Mesothelioma is a serious illness that is often linked to asbestos exposure. It is sometimes hard to diagnose because it has symptoms that mimic other conditions. Those symptoms can be as simple as chest pain or shortness of breath.
There are different forms of mesothelioma, peritoneal, pleural, pericardial, and tunica vaginalis. Each of these affects different areas of the body, which can also influence how long it takes to get a diagnosis.
What is the most common way to get a mesothelioma diagnosis?
One of the most common ways to get diagnosed is by going to the doctor with unusual symptoms, like a chronic cough or shortness of breath, and getting tested to find the cause.
Your doctor might order a number of tests, such as:
- Computerized tomography tests
- Chest X-rays
Once they do this, they will look at the findings to determine if they’d like to go forward with a biopsy.
With a biopsy, a small amount of tissue is extracted for examination in a laboratory. This is done with either a minor surgery or by inserting a needle into the skin and then deeper into the area of the body that needs to be biopsied.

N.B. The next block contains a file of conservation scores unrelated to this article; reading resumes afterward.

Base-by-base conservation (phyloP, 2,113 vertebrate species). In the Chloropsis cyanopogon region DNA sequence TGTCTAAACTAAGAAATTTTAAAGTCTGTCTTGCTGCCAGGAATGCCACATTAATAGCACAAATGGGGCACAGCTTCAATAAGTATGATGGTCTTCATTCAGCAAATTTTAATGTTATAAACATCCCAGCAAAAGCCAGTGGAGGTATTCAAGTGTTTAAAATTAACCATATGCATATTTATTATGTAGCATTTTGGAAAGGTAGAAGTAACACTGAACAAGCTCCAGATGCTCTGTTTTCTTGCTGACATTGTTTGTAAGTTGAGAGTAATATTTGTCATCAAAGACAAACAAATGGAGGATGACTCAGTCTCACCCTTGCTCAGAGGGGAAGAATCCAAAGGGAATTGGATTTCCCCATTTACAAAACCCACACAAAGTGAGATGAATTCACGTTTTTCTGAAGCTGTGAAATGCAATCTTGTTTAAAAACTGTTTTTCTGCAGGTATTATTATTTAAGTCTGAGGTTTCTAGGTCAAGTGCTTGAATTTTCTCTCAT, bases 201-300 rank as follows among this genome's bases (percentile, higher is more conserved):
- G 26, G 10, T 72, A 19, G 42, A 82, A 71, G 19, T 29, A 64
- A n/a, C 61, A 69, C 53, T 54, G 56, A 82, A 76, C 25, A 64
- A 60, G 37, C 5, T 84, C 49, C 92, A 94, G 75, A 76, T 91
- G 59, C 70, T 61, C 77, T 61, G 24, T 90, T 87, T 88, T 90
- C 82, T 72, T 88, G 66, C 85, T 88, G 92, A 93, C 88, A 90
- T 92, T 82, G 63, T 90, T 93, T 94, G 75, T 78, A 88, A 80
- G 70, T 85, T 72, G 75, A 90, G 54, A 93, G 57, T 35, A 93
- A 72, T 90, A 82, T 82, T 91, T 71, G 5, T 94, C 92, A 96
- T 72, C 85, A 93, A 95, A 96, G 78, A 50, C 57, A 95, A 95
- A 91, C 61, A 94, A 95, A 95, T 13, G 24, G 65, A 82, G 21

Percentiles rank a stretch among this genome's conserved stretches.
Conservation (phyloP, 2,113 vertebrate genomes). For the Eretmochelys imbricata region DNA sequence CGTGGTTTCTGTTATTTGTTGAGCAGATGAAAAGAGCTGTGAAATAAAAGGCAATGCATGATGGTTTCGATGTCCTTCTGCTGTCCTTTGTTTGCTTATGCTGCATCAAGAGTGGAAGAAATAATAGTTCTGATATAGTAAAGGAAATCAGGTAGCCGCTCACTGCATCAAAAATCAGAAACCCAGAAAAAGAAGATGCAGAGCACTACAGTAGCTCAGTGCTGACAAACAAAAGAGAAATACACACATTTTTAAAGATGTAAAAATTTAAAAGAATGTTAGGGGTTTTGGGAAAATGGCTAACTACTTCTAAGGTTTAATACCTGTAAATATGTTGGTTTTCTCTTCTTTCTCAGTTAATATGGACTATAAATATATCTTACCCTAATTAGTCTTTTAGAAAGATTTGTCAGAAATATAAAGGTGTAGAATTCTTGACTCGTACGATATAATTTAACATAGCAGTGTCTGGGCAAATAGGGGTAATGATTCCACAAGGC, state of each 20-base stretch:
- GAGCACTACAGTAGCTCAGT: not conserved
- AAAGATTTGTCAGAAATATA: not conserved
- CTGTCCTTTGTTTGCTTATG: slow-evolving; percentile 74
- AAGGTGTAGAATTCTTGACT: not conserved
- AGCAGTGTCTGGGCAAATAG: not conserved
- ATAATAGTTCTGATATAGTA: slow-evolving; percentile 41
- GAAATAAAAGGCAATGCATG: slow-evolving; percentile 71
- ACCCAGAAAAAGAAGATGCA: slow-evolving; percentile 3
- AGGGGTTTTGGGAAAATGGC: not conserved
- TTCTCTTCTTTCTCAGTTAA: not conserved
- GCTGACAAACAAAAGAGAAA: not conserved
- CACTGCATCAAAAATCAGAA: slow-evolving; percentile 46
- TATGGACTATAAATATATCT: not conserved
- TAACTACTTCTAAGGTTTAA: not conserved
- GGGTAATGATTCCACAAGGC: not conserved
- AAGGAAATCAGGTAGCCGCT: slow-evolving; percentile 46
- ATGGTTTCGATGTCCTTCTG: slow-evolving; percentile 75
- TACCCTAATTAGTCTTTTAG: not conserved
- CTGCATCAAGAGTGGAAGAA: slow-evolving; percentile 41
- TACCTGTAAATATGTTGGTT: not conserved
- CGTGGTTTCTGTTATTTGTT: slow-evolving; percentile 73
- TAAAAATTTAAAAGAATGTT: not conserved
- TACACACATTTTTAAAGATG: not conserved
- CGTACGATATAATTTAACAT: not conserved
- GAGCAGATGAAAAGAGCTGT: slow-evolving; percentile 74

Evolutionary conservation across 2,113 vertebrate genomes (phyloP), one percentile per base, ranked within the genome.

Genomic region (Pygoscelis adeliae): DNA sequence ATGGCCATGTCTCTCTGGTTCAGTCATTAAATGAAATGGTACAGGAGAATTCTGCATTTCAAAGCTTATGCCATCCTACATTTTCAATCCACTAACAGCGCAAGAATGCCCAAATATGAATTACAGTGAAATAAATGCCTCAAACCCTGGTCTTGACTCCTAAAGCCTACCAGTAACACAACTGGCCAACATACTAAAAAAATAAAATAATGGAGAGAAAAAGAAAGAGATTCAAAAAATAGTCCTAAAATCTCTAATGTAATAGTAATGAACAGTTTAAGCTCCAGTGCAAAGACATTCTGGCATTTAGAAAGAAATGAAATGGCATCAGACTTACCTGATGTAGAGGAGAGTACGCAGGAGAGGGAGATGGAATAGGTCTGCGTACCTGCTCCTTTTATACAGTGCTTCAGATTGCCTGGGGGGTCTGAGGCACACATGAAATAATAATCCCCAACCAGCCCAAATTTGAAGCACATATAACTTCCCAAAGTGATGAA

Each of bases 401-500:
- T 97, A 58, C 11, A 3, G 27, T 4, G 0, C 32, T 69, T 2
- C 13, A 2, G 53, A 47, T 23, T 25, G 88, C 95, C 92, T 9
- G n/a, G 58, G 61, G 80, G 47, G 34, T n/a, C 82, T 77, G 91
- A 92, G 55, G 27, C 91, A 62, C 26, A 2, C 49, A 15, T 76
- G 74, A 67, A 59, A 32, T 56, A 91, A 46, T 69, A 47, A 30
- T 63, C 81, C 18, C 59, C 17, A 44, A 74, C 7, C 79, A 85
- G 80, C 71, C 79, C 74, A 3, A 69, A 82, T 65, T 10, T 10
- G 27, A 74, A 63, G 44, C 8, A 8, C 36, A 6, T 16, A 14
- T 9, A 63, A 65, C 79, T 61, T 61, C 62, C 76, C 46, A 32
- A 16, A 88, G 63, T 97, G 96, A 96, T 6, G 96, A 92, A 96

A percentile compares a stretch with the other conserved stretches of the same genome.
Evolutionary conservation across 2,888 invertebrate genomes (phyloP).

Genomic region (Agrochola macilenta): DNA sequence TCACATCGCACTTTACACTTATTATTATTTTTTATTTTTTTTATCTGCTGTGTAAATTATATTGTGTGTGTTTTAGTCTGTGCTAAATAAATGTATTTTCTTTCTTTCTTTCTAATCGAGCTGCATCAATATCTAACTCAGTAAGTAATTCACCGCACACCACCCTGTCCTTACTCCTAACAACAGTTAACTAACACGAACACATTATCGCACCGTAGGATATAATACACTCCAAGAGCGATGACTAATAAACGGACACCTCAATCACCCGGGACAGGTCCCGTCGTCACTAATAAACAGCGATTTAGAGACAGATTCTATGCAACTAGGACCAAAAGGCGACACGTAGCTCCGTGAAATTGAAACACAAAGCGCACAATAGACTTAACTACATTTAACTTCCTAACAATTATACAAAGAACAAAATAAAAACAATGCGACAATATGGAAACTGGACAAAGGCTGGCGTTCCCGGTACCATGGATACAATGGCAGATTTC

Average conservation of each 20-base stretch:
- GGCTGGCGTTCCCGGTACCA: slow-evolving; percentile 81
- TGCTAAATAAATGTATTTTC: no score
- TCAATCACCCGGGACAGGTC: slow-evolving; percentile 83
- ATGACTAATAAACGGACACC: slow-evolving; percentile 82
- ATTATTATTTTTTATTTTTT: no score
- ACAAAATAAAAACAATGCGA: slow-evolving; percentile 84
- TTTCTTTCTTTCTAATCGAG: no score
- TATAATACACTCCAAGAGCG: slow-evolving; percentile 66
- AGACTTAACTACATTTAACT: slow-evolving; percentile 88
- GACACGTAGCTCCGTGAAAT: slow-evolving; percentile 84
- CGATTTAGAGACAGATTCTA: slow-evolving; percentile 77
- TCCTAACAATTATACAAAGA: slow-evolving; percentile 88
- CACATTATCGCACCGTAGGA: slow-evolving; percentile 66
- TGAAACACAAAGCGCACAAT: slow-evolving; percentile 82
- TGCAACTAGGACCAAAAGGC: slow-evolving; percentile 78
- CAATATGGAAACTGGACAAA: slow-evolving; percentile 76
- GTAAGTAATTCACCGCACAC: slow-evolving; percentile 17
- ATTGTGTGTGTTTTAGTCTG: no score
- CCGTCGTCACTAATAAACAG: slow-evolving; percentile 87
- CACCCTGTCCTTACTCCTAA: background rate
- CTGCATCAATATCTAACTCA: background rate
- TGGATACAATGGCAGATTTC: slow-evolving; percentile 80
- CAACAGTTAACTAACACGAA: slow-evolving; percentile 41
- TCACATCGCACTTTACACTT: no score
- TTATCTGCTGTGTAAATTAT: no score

If mesothelioma is identified, then you may go on to have additional testing performed to see the severity of the cancer and if it has spread to other areas of your body or your lymph nodes.
Some additional tests that might be ordered include:
- Positron emission tomography (PET) scans
- Magnetic resonance imaging (MRI) tests
- Computerized tomography (CT) scans
After these tests, your medical provider will assign the cancer a stage if it’s pleural mesothelioma. Other forms don’t have a formal staging process.
What should you do if you’re diagnosed with mesothelioma?
If you are diagnosed with mesothelioma, then you should follow through with all medical treatments that are advised for you. You may also have a claim for exposure to asbestos. If you have worked for an employer who exposed workers to asbestos, then you may be able to make a claim to seek compensation for your injuries. This claim may help you get the medical care you need while supporting yourself through the treatment process.